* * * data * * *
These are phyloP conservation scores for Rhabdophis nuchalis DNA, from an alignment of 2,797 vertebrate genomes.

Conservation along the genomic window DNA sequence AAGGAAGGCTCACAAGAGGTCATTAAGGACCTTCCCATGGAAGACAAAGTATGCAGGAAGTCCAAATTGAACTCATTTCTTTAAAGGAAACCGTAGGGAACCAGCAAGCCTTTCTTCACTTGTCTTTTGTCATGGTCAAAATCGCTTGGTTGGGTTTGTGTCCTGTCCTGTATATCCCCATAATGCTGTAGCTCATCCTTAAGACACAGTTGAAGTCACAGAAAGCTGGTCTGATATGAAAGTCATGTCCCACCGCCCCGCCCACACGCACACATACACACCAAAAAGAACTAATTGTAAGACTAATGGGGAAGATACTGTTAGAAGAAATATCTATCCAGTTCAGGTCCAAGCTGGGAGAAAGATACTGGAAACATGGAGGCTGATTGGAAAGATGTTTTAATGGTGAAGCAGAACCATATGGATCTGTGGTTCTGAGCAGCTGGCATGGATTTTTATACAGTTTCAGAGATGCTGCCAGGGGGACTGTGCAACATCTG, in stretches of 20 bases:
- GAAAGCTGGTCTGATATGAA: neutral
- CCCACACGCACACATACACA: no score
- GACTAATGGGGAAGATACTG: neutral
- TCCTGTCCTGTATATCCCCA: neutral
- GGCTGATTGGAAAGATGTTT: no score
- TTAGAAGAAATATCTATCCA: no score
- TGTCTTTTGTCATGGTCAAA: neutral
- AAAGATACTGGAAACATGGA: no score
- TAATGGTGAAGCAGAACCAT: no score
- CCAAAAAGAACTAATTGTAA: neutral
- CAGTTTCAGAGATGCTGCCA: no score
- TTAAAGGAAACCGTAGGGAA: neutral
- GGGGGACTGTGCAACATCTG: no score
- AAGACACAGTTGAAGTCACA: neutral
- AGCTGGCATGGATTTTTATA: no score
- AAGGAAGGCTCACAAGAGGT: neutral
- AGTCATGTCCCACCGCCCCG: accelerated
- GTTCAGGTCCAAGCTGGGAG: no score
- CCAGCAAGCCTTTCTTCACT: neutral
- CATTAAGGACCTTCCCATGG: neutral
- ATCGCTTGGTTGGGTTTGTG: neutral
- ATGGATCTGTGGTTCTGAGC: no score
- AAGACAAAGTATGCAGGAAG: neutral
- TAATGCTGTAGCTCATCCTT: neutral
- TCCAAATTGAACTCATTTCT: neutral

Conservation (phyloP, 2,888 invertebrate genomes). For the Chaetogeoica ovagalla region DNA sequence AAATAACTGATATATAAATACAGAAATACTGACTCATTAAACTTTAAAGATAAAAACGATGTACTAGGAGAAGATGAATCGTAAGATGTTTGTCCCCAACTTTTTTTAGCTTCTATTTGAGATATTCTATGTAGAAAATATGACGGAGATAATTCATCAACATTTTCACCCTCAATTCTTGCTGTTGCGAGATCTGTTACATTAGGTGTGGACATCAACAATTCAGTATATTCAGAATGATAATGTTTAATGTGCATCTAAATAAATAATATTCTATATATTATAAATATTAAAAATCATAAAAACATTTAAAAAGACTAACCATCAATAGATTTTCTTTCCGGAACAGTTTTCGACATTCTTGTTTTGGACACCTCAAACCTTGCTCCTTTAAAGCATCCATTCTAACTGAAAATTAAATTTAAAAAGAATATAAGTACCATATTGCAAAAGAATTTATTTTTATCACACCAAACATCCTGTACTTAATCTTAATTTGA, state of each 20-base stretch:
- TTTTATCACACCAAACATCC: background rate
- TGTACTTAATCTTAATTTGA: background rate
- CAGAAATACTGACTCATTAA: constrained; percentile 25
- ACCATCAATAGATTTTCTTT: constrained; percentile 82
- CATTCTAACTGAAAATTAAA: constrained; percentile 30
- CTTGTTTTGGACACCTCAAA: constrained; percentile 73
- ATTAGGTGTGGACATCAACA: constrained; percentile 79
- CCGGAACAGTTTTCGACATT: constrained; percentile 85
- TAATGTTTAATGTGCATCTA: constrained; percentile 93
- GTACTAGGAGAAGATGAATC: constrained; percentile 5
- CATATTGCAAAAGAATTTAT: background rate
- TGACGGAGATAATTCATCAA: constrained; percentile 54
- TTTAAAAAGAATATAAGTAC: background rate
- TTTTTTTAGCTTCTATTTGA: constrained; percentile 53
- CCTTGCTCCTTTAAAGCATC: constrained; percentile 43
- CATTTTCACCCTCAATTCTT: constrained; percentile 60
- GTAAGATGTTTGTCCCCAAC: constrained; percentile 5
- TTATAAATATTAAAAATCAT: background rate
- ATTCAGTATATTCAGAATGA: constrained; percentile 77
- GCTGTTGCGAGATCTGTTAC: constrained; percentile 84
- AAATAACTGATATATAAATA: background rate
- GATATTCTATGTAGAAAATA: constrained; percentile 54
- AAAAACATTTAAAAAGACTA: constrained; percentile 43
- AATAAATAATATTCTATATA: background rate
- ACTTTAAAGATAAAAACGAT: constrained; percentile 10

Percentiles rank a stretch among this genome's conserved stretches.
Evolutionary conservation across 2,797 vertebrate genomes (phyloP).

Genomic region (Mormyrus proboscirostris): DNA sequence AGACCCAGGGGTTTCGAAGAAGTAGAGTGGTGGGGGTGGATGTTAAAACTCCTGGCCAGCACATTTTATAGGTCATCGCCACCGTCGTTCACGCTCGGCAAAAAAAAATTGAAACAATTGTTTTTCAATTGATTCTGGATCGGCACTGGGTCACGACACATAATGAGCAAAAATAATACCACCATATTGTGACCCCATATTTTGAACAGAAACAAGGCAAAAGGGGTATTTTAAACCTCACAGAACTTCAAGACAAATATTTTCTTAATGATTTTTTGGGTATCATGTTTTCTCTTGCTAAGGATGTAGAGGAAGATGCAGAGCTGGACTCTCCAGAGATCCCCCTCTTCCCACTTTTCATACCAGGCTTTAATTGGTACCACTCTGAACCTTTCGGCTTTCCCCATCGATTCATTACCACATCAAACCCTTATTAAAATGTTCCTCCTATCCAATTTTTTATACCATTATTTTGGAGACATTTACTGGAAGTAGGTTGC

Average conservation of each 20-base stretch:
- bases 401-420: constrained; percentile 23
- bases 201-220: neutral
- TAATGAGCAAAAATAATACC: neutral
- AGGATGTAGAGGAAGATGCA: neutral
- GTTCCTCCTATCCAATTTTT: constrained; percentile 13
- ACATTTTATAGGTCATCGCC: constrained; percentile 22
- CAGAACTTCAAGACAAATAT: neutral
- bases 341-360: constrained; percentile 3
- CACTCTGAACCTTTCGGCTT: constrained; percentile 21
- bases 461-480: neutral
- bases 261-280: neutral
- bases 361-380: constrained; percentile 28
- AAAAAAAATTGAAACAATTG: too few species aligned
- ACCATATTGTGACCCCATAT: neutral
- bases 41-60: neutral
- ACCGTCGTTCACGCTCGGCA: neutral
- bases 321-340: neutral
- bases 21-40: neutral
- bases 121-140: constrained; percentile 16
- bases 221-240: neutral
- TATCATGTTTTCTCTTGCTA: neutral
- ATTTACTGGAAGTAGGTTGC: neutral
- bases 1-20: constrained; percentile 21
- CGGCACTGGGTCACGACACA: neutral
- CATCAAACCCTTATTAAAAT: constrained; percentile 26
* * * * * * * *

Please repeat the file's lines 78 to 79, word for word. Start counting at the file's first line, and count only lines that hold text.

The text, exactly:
- TATCATGTTTTCTCTTGCTA: neutral
- ATTTACTGGAAGTAGGTTGC: neutral